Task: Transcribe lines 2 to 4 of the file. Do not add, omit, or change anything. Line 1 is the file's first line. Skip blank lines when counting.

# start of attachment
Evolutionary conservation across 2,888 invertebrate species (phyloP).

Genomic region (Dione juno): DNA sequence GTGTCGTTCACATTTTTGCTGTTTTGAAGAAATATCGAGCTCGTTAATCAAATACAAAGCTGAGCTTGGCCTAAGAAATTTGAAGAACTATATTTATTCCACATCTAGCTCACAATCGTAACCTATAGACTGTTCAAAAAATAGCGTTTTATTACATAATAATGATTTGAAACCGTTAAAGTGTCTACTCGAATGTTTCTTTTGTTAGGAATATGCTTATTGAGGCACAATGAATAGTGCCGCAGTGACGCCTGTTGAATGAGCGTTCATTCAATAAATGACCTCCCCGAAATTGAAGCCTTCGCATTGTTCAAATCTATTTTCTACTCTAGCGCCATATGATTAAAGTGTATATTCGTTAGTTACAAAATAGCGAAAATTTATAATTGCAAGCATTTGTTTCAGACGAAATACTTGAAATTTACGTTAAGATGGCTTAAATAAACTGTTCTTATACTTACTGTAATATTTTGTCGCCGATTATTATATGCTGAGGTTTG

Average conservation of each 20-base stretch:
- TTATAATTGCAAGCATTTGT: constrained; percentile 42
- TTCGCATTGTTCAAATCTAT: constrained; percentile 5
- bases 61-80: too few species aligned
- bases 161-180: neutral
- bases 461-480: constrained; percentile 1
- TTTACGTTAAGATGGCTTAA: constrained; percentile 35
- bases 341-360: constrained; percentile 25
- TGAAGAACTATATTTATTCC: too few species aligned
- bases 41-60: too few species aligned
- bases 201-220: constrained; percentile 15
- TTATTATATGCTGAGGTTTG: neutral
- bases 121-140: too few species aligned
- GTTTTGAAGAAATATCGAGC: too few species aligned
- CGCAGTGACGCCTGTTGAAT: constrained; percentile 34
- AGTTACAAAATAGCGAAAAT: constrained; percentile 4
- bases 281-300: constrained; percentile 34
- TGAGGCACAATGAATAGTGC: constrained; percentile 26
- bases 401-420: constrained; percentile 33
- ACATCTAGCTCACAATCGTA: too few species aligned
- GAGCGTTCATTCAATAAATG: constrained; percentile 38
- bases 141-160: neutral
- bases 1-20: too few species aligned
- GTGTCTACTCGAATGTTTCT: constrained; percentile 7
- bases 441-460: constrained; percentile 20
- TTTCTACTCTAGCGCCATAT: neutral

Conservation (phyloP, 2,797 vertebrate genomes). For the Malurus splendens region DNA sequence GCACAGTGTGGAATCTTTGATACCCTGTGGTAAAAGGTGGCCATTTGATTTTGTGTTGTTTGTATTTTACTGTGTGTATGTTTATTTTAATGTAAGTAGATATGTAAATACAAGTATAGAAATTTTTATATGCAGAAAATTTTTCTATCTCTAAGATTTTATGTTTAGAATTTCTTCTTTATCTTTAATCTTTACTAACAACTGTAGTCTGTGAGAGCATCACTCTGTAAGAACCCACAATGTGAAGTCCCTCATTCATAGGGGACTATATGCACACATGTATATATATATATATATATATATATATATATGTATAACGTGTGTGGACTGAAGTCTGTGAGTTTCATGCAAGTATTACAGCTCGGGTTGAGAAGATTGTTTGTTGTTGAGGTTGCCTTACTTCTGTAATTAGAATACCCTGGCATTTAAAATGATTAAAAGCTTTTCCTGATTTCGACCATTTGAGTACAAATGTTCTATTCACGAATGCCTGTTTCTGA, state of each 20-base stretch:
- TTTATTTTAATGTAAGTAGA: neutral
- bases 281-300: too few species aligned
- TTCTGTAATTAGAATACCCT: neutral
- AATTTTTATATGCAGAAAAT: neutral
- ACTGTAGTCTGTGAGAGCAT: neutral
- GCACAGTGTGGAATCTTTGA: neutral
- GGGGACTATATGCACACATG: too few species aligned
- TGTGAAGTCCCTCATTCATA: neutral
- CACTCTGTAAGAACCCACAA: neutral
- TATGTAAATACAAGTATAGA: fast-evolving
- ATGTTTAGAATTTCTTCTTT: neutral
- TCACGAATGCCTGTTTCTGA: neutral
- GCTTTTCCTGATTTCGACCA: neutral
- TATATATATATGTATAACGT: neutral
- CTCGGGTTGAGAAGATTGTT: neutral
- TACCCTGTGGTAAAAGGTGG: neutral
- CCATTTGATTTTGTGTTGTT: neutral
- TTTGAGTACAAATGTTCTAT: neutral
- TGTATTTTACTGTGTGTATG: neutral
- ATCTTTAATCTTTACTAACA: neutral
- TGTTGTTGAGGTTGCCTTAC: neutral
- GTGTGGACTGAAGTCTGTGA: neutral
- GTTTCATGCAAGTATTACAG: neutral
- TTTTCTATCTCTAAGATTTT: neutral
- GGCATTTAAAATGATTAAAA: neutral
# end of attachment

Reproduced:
Genomic region (Dione juno): DNA sequence GTGTCGTTCACATTTTTGCTGTTTTGAAGAAATATCGAGCTCGTTAATCAAATACAAAGCTGAGCTTGGCCTAAGAAATTTGAAGAACTATATTTATTCCACATCTAGCTCACAATCGTAACCTATAGACTGTTCAAAAAATAGCGTTTTATTACATAATAATGATTTGAAACCGTTAAAGTGTCTACTCGAATGTTTCTTTTGTTAGGAATATGCTTATTGAGGCACAATGAATAGTGCCGCAGTGACGCCTGTTGAATGAGCGTTCATTCAATAAATGACCTCCCCGAAATTGAAGCCTTCGCATTGTTCAAATCTATTTTCTACTCTAGCGCCATATGATTAAAGTGTATATTCGTTAGTTACAAAATAGCGAAAATTTATAATTGCAAGCATTTGTTTCAGACGAAATACTTGAAATTTACGTTAAGATGGCTTAAATAAACTGTTCTTATACTTACTGTAATATTTTGTCGCCGATTATTATATGCTGAGGTTTG

Average conservation of each 20-base stretch:
- TTATAATTGCAAGCATTTGT: constrained; percentile 42